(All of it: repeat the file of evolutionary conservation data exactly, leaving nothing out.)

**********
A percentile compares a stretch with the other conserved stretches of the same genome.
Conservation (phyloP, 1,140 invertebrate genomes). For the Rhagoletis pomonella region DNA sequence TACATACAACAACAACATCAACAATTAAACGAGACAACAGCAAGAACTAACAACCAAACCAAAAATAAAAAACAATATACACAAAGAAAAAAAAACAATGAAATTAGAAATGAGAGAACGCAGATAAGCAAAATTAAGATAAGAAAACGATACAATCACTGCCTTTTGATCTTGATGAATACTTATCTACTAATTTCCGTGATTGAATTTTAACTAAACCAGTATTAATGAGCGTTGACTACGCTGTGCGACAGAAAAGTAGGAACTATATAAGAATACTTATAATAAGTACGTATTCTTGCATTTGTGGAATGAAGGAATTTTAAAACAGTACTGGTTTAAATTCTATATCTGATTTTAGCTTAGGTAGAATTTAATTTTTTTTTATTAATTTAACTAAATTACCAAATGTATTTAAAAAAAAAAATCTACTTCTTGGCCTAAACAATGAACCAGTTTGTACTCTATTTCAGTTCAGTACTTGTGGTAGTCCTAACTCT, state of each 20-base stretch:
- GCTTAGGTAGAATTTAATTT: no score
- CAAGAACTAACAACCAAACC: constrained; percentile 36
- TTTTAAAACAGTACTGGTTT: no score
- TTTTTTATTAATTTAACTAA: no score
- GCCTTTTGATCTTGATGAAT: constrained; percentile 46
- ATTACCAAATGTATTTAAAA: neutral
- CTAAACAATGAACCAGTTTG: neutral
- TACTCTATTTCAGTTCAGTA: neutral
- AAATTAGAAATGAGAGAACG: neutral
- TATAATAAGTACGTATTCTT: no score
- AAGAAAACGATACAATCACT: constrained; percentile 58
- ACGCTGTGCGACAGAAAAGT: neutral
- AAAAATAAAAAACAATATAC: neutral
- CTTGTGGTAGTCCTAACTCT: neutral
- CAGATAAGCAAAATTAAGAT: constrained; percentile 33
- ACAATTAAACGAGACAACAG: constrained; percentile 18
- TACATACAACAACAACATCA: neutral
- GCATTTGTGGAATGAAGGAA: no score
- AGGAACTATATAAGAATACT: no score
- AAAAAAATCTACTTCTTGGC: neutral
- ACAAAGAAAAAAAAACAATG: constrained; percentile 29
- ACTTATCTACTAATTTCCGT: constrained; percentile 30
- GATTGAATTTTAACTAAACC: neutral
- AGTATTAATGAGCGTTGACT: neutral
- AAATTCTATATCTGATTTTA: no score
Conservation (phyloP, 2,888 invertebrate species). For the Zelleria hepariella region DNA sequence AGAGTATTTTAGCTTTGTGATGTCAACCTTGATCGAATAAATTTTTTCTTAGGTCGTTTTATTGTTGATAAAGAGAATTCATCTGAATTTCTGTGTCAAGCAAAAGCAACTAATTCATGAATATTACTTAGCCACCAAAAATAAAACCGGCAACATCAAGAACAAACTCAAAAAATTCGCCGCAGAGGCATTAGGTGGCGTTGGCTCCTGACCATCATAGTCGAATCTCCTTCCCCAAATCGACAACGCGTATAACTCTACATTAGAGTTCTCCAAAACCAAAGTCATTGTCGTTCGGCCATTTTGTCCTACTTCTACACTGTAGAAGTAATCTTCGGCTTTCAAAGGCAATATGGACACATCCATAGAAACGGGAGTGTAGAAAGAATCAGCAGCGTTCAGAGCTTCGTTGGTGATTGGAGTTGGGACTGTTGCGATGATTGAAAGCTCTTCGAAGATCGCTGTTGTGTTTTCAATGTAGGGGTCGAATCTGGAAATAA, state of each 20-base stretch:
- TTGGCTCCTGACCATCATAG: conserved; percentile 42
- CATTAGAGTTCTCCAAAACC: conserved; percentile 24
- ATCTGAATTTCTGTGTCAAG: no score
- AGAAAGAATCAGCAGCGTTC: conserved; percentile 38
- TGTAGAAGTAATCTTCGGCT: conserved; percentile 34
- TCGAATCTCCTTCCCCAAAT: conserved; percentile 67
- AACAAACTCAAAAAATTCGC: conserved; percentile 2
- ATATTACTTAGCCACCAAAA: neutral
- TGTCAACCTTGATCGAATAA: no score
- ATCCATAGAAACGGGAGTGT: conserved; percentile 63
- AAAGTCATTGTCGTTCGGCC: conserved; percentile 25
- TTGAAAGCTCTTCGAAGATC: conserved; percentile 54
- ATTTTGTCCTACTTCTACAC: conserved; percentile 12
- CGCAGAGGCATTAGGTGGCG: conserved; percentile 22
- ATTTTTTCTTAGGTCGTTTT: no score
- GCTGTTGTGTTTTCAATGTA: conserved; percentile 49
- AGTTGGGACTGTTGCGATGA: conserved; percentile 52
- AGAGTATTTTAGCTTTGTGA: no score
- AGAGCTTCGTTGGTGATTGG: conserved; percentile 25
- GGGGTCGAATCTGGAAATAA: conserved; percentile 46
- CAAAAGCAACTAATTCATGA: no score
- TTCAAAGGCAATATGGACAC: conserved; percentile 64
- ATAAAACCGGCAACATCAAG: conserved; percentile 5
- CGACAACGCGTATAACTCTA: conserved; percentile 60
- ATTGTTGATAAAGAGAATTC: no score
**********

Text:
A percentile compares a stretch with the other conserved stretches of the same genome.
Conservation (phyloP, 1,140 invertebrate genomes). For the Rhagoletis pomonella region DNA sequence TACATACAACAACAACATCAACAATTAAACGAGACAACAGCAAGAACTAACAACCAAACCAAAAATAAAAAACAATATACACAAAGAAAAAAAAACAATGAAATTAGAAATGAGAGAACGCAGATAAGCAAAATTAAGATAAGAAAACGATACAATCACTGCCTTTTGATCTTGATGAATACTTATCTACTAATTTCCGTGATTGAATTTTAACTAAACCAGTATTAATGAGCGTTGACTACGCTGTGCGACAGAAAAGTAGGAACTATATAAGAATACTTATAATAAGTACGTATTCTTGCATTTGTGGAATGAAGGAATTTTAAAACAGTACTGGTTTAAATTCTATATCTGATTTTAGCTTAGGTAGAATTTAATTTTTTTTTATTAATTTAACTAAATTACCAAATGTATTTAAAAAAAAAAATCTACTTCTTGGCCTAAACAATGAACCAGTTTGTACTCTATTTCAGTTCAGTACTTGTGGTAGTCCTAACTCT, state of each 20-base stretch:
- GCTTAGGTAGAATTTAATTT: no score
- CAAGAACTAACAACCAAACC: constrained; percentile 36
- TTTTAAAACAGTACTGGTTT: no score
- TTTTTTATTAATTTAACTAA: no score
- GCCTTTTGATCTTGATGAAT: constrained; percentile 46
- ATTACCAAATGTATTTAAAA: neutral
- CTAAACAATGAACCAGTTTG: neutral
- TACTCTATTTCAGTTCAGTA: neutral
- AAATTAGAAATGAGAGAACG: neutral
- TATAATAAGTACGTATTCTT: no score
- AAGAAAACGATACAATCACT: constrained; percentile 58
- ACGCTGTGCGACAGAAAAGT: neutral
- AAAAATAAAAAACAATATAC: neutral
- CTTGTGGTAGTCCTAACTCT: neutral
- CAGATAAGCAAAATTAAGAT: constrained; percentile 33
- ACAATTAAACGAGACAACAG: constrained; percentile 18
- TACATACAACAACAACATCA: neutral
- GCATTTGTGGAATGAAGGAA: no score
- AGGAACTATATAAGAATACT: no score
- AAAAAAATCTACTTCTTGGC: neutral
- ACAAAGAAAAAAAAACAATG: constrained; percentile 29
- ACTTATCTACTAATTTCCGT: constrained; percentile 30
- GATTGAATTTTAACTAAACC: neutral
- AGTATTAATGAGCGTTGACT: neutral
- AAATTCTATATCTGATTTTA: no score
Conservation (phyloP, 2,888 invertebrate species). For the Zelleria hepariella region DNA sequence AGAGTATTTTAGCTTTGTGATGTCAACCTTGATCGAATAAATTTTTTCTTAGGTCGTTTTATTGTTGATAAAGAGAATTCATCTGAATTTCTGTGTCAAGCAAAAGCAACTAATTCATGAATATTACTTAGCCACCAAAAATAAAACCGGCAACATCAAGAACAAACTCAAAAAATTCGCCGCAGAGGCATTAGGTGGCGTTGGCTCCTGACCATCATAGTCGAATCTCCTTCCCCAAATCGACAACGCGTATAACTCTACATTAGAGTTCTCCAAAACCAAAGTCATTGTCGTTCGGCCATTTTGTCCTACTTCTACACTGTAGAAGTAATCTTCGGCTTTCAAAGGCAATATGGACACATCCATAGAAACGGGAGTGTAGAAAGAATCAGCAGCGTTCAGAGCTTCGTTGGTGATTGGAGTTGGGACTGTTGCGATGATTGAAAGCTCTTCGAAGATCGCTGTTGTGTTTTCAATGTAGGGGTCGAATCTGGAAATAA, state of each 20-base stretch:
- TTGGCTCCTGACCATCATAG: conserved; percentile 42
- CATTAGAGTTCTCCAAAACC: conserved; percentile 24
- ATCTGAATTTCTGTGTCAAG: no score
- AGAAAGAATCAGCAGCGTTC: conserved; percentile 38
- TGTAGAAGTAATCTTCGGCT: conserved; percentile 34
- TCGAATCTCCTTCCCCAAAT: conserved; percentile 67
- AACAAACTCAAAAAATTCGC: conserved; percentile 2
- ATATTACTTAGCCACCAAAA: neutral
- TGTCAACCTTGATCGAATAA: no score
- ATCCATAGAAACGGGAGTGT: conserved; percentile 63
- AAAGTCATTGTCGTTCGGCC: conserved; percentile 25
- TTGAAAGCTCTTCGAAGATC: conserved; percentile 54
- ATTTTGTCCTACTTCTACAC: conserved; percentile 12
- CGCAGAGGCATTAGGTGGCG: conserved; percentile 22
- ATTTTTTCTTAGGTCGTTTT: no score
- GCTGTTGTGTTTTCAATGTA: conserved; percentile 49
- AGTTGGGACTGTTGCGATGA: conserved; percentile 52
- AGAGTATTTTAGCTTTGTGA: no score
- AGAGCTTCGTTGGTGATTGG: conserved; percentile 25
- GGGGTCGAATCTGGAAATAA: conserved; percentile 46
- CAAAAGCAACTAATTCATGA: no score
- TTCAAAGGCAATATGGACAC: conserved; percentile 64
- ATAAAACCGGCAACATCAAG: conserved; percentile 5
- CGACAACGCGTATAACTCTA: conserved; percentile 60
- ATTGTTGATAAAGAGAATTC: no score